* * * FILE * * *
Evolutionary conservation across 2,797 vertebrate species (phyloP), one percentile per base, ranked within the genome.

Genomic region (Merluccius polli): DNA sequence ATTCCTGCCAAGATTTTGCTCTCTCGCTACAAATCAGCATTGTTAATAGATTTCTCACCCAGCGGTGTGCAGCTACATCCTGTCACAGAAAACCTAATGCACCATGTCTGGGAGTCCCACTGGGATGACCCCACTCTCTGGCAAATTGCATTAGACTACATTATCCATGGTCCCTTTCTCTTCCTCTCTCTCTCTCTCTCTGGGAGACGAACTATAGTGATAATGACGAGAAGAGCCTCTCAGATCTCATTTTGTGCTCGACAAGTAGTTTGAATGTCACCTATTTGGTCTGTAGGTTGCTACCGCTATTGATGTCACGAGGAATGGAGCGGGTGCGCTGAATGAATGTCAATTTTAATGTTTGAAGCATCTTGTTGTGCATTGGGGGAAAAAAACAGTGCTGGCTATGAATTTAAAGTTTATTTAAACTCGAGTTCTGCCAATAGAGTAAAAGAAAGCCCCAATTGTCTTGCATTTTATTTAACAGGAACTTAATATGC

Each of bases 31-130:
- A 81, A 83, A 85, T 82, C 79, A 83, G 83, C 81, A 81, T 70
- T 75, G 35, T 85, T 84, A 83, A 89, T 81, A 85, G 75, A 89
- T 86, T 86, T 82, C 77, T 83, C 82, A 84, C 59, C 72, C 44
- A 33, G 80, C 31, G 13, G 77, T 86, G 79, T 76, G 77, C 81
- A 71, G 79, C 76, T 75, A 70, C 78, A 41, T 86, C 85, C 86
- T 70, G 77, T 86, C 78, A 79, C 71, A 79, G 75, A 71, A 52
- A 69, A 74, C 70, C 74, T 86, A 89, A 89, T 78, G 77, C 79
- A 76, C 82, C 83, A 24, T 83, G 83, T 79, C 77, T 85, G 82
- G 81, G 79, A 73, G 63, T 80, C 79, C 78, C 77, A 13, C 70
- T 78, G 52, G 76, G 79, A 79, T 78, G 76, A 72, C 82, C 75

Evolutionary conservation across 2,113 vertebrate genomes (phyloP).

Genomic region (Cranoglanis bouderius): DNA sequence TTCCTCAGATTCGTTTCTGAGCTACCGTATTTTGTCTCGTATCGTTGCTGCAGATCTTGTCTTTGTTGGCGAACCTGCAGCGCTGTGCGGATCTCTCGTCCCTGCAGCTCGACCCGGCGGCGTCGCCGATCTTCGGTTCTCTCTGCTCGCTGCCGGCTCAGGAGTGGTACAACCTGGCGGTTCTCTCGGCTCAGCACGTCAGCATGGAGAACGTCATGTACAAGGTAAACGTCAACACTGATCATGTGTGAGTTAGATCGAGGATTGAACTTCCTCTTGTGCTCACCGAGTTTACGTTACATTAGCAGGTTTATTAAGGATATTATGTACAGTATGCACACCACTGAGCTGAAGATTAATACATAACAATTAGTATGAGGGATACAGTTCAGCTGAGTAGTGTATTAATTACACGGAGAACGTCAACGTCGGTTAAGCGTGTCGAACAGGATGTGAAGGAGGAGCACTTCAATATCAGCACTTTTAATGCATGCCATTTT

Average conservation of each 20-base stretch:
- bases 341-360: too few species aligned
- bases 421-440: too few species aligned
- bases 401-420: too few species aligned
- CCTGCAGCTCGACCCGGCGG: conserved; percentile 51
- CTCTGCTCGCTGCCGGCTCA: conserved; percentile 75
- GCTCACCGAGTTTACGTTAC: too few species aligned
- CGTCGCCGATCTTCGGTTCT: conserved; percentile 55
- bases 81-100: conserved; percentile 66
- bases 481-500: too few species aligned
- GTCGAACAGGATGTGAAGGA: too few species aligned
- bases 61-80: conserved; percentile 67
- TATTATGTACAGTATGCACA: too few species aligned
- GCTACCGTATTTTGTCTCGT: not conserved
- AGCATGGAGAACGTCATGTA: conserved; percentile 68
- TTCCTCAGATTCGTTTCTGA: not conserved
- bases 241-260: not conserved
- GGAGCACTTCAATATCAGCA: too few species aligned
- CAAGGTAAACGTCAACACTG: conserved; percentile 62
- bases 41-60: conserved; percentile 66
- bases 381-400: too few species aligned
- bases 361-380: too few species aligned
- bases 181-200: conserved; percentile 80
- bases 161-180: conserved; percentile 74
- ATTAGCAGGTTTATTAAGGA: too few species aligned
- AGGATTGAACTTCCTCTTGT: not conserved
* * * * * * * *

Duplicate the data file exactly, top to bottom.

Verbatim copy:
Evolutionary conservation across 2,797 vertebrate species (phyloP), one percentile per base, ranked within the genome.

Genomic region (Merluccius polli): DNA sequence ATTCCTGCCAAGATTTTGCTCTCTCGCTACAAATCAGCATTGTTAATAGATTTCTCACCCAGCGGTGTGCAGCTACATCCTGTCACAGAAAACCTAATGCACCATGTCTGGGAGTCCCACTGGGATGACCCCACTCTCTGGCAAATTGCATTAGACTACATTATCCATGGTCCCTTTCTCTTCCTCTCTCTCTCTCTCTCTGGGAGACGAACTATAGTGATAATGACGAGAAGAGCCTCTCAGATCTCATTTTGTGCTCGACAAGTAGTTTGAATGTCACCTATTTGGTCTGTAGGTTGCTACCGCTATTGATGTCACGAGGAATGGAGCGGGTGCGCTGAATGAATGTCAATTTTAATGTTTGAAGCATCTTGTTGTGCATTGGGGGAAAAAAACAGTGCTGGCTATGAATTTAAAGTTTATTTAAACTCGAGTTCTGCCAATAGAGTAAAAGAAAGCCCCAATTGTCTTGCATTTTATTTAACAGGAACTTAATATGC

Each of bases 31-130:
- A 81, A 83, A 85, T 82, C 79, A 83, G 83, C 81, A 81, T 70
- T 75, G 35, T 85, T 84, A 83, A 89, T 81, A 85, G 75, A 89
- T 86, T 86, T 82, C 77, T 83, C 82, A 84, C 59, C 72, C 44
- A 33, G 80, C 31, G 13, G 77, T 86, G 79, T 76, G 77, C 81
- A 71, G 79, C 76, T 75, A 70, C 78, A 41, T 86, C 85, C 86
- T 70, G 77, T 86, C 78, A 79, C 71, A 79, G 75, A 71, A 52
- A 69, A 74, C 70, C 74, T 86, A 89, A 89, T 78, G 77, C 79
- A 76, C 82, C 83, A 24, T 83, G 83, T 79, C 77, T 85, G 82
- G 81, G 79, A 73, G 63, T 80, C 79, C 78, C 77, A 13, C 70
- T 78, G 52, G 76, G 79, A 79, T 78, G 76, A 72, C 82, C 75

Evolutionary conservation across 2,113 vertebrate genomes (phyloP).

Genomic region (Cranoglanis bouderius): DNA sequence TTCCTCAGATTCGTTTCTGAGCTACCGTATTTTGTCTCGTATCGTTGCTGCAGATCTTGTCTTTGTTGGCGAACCTGCAGCGCTGTGCGGATCTCTCGTCCCTGCAGCTCGACCCGGCGGCGTCGCCGATCTTCGGTTCTCTCTGCTCGCTGCCGGCTCAGGAGTGGTACAACCTGGCGGTTCTCTCGGCTCAGCACGTCAGCATGGAGAACGTCATGTACAAGGTAAACGTCAACACTGATCATGTGTGAGTTAGATCGAGGATTGAACTTCCTCTTGTGCTCACCGAGTTTACGTTACATTAGCAGGTTTATTAAGGATATTATGTACAGTATGCACACCACTGAGCTGAAGATTAATACATAACAATTAGTATGAGGGATACAGTTCAGCTGAGTAGTGTATTAATTACACGGAGAACGTCAACGTCGGTTAAGCGTGTCGAACAGGATGTGAAGGAGGAGCACTTCAATATCAGCACTTTTAATGCATGCCATTTT

Average conservation of each 20-base stretch:
- bases 341-360: too few species aligned
- bases 421-440: too few species aligned
- bases 401-420: too few species aligned
- CCTGCAGCTCGACCCGGCGG: conserved; percentile 51
- CTCTGCTCGCTGCCGGCTCA: conserved; percentile 75
- GCTCACCGAGTTTACGTTAC: too few species aligned
- CGTCGCCGATCTTCGGTTCT: conserved; percentile 55
- bases 81-100: conserved; percentile 66
- bases 481-500: too few species aligned
- GTCGAACAGGATGTGAAGGA: too few species aligned
- bases 61-80: conserved; percentile 67
- TATTATGTACAGTATGCACA: too few species aligned
- GCTACCGTATTTTGTCTCGT: not conserved
- AGCATGGAGAACGTCATGTA: conserved; percentile 68
- TTCCTCAGATTCGTTTCTGA: not conserved
- bases 241-260: not conserved
- GGAGCACTTCAATATCAGCA: too few species aligned
- CAAGGTAAACGTCAACACTG: conserved; percentile 62
- bases 41-60: conserved; percentile 66
- bases 381-400: too few species aligned
- bases 361-380: too few species aligned
- bases 181-200: conserved; percentile 80
- bases 161-180: conserved; percentile 74
- ATTAGCAGGTTTATTAAGGA: too few species aligned
- AGGATTGAACTTCCTCTTGT: not conserved